His commitment to a free society based on mutual respect and non-hierarchichal principles of government and economy are admirable and to be applauded, but as we now look around the planet and see the power of transnational capital and the superclasses that control it, I wonder if his vision, like many good hearted men of his calibre, is too idealistic in the end. Yet, if we do nothing what shall be our excuse, our justification? As he said just before his death, “…our choices on how to transform the existing society are still on the table of history and are faced with immense problems. But unless present and future generations are beaten into complete submission by a culture based on queasy calculation as well as by police with tear gas and water cannons, we cannot desist from fighting for what freedoms we have and try to expand them into a free society wherever the oppurtunity to do so emerges (p. 116 ibid).”

Let us hope that the present generation will listen to those wise words, and awaken from their ideological sleep, and begin to realize the social dream of a free and open society based not upon market economics and domination of the rich over the poor, but on an egalitarian vision of social justice and equalitarian values that might lead us toward a social ecology that values not growth and mindless capitalism but the harmonic balance between human and environmental needs and creativity.

Non-human nature

Conceiving nonhuman nature as system, as instigating its own self-productive evolution rather than as a mere vista, has profound implications-ethical as well as biological-for ecologically minded people. Human beings embody, at least potentially, attributes of nonhuman development that place them squarely within organic evolution. We require a way of thinking that recognizes that “what-is” as it seems to lie before our eyes is always developing into “what-it-is-not,” that it is engaged in a continual autopoetic, self-organizing process in which past and present, seen as a richly differentiated but shared environment, give rise to new contingent conditions that open toward life and afford emergent properties within the system of the world allowing for change. Accordingly, the human and the nonhuman can be seen as aspects of a co-evolutionary system/environment, and the emergence of these systems can be located in the evolution of the nonhuman, without advancing naive claims that one is either “superior to” or “made for” the other.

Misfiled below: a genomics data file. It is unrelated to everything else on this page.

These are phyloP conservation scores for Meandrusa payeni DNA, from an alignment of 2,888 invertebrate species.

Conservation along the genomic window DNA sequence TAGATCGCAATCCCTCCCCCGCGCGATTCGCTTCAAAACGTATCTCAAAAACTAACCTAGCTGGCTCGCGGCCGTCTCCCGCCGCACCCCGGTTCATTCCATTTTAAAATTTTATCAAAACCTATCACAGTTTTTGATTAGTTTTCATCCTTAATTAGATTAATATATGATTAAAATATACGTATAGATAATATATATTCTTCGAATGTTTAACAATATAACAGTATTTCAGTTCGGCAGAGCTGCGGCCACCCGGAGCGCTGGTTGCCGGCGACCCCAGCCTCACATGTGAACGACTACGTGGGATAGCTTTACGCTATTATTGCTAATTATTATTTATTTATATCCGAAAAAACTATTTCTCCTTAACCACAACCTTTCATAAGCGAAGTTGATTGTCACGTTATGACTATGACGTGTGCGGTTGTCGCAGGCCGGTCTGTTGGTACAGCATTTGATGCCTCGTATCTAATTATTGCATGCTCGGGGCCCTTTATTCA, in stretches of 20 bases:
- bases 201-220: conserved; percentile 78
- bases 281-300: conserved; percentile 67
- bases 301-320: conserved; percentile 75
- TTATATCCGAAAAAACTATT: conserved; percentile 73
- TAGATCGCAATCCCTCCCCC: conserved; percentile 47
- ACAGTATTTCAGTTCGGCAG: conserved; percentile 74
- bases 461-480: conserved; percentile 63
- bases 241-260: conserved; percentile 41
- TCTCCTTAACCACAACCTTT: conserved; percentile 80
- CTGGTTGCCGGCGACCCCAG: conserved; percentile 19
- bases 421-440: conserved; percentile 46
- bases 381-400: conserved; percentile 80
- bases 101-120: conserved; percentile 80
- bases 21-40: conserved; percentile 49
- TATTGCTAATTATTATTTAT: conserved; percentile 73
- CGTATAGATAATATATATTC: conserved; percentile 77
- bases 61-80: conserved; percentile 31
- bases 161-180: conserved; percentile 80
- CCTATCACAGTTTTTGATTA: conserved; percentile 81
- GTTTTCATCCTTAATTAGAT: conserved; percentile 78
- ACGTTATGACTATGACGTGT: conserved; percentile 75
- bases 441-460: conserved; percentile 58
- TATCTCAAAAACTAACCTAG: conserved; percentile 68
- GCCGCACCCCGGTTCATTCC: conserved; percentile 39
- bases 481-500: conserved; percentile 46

No society so far has been able to organize itself,  that is to say to choose its own structures and to use them as rules for admitting and dismissing members. Therefore, no society can be planned. This is  not only to say that planning doesn’t attain its goals, that it has  unanticipated consequences or that its costs will exceed its usefulness.  Planning society is impossible because the elaboration and implementation of  plans always have to operate as processes within the societal system. Trying to  plan the society would create a state in which planning and other forms of  behavior exist side by side and react on each other. Planners may use a
description of the system, they may introduce a simplified version of the  complexity of the system into the system. But this will only produce a  hypercomplex system which contains within itself a description of its own complexity.

– Niklas Luhmann

“Philosophy, then is not a doctrine, not some simplistic scheme for orienting oneself in the world, certainly not an instrument or achievement of human Dasien. Rather, philosophy is this Dasien itself insofar as it occurs, in freedom, from out of its own ground.

“Whoever, by hard research, has arrived at this self-understanding of philosophy is granted the fundamental experience of all philosophizing, which is this: the more completely and originally research comes into its own, the more surely is it “nothing but” the transformation of the same few simple questions.

“But those who want to transform must bear within themselves the power of a fidelity that knows how to preserve. The only way to feel that power grow within oneself is to be caught up in wonder. And the only way to be caught up in wonder is to travel to the outermost limits of the possible.

“Yet, the only way to become the friend of the possible is to remain open to dialogue with the powers at work in the whole of human existence [Dasein]. And in fact that is the philosopher’s way of being: heeding what has already been sung forth and can still be perceived in each essential occurence in the world.”

– from For Edmund Husserl on His Seventieth Birthday